The presence or absence of genetic heterogeneity in Sicily has long been debated. Through the analysis of the variation of Y-chromosome lineages, using the combination of haplogroups and short tandem repeats from several areas of Sicily, we show that traces of genetic flows occurred in the island, due to ancient Greek colonization and to northern African contributions, are still visible on the basis of the distribution of some lineages. The genetic contribution of Greek chromosomes to the Sicilian gene pool is estimated to be about 37% whereas the contribution of North African populations is estimated to be around 6%.

In particular, the presence of a modal haplotype coming from the southern Balkan Peninsula and of its one-step derivates associated to E3b1a2-V13, supports a common genetic heritage between Sicilians and Greeks. The estimate of Time to Most Recent Common Ancestor is about 2380 years before present, which broadly agrees with the archaeological traces of the Greek classic era. The Eastern and Western part of Sicily appear to be significantly different by the chi2-analysis, although the extent of such differentiation is not very high according to an analysis of molecular variance. The presence of a high number of different haplogroups in the island makes its gene diversity to reach about 0.9. The general heterogeneous composition of haplogroups in our Sicilian data is similar to the patterns observed in other major islands of the Mediterranean, reflecting the complex histories of settlements in Sicily.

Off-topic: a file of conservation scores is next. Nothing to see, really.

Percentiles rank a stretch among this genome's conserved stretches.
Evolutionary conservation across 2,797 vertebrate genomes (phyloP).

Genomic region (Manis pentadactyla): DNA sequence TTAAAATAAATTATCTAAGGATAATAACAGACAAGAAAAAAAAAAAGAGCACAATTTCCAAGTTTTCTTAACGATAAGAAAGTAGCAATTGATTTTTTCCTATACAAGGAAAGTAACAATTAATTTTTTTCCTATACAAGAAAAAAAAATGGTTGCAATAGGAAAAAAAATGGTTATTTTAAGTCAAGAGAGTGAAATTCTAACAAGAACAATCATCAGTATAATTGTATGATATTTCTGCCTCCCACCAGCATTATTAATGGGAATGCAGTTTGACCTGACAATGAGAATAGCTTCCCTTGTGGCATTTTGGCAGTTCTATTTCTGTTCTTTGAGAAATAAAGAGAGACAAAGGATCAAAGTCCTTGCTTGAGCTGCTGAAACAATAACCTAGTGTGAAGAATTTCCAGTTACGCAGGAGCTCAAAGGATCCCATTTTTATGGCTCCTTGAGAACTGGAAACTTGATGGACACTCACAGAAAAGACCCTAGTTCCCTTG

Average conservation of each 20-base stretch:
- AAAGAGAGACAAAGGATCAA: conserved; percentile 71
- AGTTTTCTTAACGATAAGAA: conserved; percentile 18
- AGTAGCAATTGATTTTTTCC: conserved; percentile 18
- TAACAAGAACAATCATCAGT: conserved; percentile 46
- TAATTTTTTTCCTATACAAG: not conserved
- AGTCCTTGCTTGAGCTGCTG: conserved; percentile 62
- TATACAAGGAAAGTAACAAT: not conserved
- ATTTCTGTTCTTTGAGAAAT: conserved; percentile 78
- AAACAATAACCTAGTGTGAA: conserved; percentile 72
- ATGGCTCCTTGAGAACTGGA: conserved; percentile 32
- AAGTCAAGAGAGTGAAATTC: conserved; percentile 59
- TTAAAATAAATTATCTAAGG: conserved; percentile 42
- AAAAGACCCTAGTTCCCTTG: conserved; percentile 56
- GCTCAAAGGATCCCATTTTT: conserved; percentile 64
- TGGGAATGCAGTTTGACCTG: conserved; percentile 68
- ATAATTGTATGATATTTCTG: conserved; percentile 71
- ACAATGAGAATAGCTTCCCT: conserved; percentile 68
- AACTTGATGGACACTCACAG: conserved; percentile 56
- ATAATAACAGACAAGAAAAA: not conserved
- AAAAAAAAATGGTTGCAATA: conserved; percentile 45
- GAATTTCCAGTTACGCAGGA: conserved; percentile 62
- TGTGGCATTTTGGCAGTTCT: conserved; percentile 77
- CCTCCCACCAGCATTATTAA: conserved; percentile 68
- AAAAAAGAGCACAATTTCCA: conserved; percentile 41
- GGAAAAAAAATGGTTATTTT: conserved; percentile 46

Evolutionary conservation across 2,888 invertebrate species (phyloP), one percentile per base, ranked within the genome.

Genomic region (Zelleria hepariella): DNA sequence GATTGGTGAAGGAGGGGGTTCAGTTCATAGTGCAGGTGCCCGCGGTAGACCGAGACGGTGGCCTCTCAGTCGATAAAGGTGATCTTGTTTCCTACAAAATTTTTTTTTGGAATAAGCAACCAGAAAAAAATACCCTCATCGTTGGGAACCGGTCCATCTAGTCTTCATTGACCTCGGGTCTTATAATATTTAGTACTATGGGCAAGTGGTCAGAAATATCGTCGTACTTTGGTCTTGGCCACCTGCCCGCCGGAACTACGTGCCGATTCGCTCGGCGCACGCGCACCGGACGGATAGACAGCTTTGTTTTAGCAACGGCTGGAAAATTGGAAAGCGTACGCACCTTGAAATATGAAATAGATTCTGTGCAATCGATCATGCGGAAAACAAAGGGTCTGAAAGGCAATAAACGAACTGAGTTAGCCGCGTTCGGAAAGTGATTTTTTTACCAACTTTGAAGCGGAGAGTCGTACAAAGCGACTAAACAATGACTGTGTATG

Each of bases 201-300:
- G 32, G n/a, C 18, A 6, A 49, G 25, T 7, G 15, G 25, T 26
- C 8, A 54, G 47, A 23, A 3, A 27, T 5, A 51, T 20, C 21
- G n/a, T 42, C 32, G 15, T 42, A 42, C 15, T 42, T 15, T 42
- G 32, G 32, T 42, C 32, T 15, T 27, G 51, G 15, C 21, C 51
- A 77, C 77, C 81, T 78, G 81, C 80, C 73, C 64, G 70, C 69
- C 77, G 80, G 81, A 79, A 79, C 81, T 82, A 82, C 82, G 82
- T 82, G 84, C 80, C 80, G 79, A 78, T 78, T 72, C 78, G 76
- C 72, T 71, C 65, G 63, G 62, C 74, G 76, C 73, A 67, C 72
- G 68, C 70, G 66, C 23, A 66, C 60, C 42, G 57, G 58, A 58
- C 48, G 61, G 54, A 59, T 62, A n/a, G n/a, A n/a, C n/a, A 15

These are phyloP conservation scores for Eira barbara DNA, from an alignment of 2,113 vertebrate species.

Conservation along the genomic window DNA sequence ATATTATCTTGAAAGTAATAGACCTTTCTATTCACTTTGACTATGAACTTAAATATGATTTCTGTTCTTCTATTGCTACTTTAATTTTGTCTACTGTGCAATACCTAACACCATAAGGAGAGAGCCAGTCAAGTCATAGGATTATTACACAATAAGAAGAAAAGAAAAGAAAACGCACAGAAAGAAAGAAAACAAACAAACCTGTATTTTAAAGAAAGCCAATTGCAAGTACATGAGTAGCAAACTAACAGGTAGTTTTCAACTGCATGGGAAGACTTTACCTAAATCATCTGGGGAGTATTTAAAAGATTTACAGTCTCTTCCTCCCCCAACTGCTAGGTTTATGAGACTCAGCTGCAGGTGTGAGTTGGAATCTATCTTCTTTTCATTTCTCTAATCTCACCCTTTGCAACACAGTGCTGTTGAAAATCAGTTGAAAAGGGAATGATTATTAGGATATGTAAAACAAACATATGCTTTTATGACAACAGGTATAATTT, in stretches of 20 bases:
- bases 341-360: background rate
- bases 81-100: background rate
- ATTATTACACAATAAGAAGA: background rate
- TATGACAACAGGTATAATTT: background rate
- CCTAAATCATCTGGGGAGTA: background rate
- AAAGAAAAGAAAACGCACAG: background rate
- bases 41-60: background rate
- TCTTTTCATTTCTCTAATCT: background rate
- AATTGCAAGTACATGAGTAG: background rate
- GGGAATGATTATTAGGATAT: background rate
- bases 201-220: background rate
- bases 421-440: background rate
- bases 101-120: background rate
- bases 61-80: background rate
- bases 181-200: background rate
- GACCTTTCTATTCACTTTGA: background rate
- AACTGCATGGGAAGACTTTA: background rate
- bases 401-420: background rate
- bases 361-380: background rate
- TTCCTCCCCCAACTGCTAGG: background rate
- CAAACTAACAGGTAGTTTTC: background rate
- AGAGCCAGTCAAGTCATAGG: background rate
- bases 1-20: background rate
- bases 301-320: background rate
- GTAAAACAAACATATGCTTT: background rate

Sickle cell disease in Sicily.

Roth EF Jr, Schiliro G, Russo A, Musumeci S, Rachmilewitz E, Neske V, Nagel R.